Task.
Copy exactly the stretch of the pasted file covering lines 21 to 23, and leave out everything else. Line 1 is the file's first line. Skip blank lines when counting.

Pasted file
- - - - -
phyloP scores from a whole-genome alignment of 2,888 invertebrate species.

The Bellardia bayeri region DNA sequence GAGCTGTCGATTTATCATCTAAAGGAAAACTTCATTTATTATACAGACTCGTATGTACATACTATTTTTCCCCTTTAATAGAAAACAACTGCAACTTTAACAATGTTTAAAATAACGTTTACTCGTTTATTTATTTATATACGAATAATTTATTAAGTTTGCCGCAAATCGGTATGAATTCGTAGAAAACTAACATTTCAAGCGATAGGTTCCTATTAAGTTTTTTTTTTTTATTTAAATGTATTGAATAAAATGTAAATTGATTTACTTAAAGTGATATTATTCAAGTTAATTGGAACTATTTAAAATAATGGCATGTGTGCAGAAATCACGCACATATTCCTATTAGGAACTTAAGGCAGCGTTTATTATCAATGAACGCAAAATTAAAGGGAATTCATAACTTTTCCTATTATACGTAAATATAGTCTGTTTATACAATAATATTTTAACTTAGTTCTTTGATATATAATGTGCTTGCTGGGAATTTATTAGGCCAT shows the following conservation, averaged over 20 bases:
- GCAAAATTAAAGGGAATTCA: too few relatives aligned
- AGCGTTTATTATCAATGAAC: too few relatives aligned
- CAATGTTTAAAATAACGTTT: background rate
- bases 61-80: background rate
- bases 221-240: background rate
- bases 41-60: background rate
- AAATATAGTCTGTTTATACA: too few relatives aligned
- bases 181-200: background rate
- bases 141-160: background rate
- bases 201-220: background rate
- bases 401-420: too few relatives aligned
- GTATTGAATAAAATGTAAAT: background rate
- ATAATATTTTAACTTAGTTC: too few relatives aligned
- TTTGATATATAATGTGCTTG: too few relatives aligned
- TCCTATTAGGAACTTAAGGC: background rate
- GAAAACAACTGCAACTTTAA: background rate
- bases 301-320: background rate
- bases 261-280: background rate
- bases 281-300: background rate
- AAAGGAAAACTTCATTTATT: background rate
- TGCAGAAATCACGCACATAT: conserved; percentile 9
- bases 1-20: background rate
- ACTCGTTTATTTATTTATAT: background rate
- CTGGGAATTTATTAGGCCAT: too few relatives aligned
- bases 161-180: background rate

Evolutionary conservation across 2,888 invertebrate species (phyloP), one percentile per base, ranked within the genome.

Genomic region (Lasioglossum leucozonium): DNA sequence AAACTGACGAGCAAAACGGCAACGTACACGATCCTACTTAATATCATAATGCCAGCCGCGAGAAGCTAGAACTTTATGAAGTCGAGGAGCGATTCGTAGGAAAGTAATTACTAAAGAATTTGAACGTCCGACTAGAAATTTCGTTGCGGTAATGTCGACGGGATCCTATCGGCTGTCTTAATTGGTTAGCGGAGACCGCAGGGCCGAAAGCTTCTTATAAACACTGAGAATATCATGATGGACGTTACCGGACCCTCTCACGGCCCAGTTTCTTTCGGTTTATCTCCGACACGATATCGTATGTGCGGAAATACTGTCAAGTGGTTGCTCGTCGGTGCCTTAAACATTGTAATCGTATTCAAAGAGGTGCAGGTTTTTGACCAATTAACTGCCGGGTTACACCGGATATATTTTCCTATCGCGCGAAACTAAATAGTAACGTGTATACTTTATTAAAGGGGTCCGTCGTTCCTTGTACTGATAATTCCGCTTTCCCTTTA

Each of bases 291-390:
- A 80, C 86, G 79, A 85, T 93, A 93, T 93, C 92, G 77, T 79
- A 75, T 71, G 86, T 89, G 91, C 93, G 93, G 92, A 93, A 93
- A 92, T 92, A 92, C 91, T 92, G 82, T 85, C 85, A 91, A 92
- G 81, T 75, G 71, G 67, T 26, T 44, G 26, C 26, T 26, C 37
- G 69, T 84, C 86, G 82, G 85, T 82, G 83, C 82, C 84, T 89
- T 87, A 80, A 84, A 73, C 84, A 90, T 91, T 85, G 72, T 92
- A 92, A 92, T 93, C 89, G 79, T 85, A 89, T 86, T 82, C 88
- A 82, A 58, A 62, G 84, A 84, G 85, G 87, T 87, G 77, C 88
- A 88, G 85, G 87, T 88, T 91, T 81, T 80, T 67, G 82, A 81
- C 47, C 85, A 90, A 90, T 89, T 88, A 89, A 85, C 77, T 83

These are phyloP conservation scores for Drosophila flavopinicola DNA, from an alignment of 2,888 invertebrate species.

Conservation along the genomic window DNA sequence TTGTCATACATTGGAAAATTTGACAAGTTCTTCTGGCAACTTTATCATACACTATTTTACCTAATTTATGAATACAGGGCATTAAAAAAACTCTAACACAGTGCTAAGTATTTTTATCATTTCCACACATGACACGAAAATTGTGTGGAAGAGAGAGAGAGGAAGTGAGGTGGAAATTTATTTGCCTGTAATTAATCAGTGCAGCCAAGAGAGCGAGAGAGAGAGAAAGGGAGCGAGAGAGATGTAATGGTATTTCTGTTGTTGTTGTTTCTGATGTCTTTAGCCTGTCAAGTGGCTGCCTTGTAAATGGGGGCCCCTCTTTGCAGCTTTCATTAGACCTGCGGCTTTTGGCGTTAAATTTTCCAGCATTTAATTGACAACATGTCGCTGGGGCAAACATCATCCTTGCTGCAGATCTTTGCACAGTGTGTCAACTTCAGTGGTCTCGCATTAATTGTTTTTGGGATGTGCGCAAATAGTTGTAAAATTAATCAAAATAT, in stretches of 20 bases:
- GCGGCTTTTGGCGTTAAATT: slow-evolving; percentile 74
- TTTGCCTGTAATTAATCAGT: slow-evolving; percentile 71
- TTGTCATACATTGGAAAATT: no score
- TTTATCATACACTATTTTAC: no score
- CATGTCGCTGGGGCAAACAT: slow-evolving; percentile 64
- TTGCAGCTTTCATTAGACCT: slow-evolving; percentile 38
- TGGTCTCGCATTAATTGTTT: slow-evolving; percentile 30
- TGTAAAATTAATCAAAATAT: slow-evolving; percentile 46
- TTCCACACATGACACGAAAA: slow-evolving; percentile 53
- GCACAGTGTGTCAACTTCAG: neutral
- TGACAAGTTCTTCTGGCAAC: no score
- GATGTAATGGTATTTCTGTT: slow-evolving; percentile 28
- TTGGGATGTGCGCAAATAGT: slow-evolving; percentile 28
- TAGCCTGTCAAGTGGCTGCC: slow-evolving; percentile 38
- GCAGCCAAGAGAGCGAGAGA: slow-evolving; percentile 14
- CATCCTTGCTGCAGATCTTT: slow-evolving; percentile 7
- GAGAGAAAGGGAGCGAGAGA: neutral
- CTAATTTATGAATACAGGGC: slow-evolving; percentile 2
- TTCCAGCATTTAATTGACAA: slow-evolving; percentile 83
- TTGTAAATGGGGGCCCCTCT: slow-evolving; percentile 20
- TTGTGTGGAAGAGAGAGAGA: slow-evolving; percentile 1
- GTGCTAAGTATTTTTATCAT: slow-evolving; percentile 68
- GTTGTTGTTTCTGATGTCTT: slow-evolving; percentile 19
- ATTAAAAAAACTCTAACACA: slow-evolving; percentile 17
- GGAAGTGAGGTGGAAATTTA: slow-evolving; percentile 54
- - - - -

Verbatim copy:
- bases 281-300: background rate
- AAAGGAAAACTTCATTTATT: background rate
- TGCAGAAATCACGCACATAT: conserved; percentile 9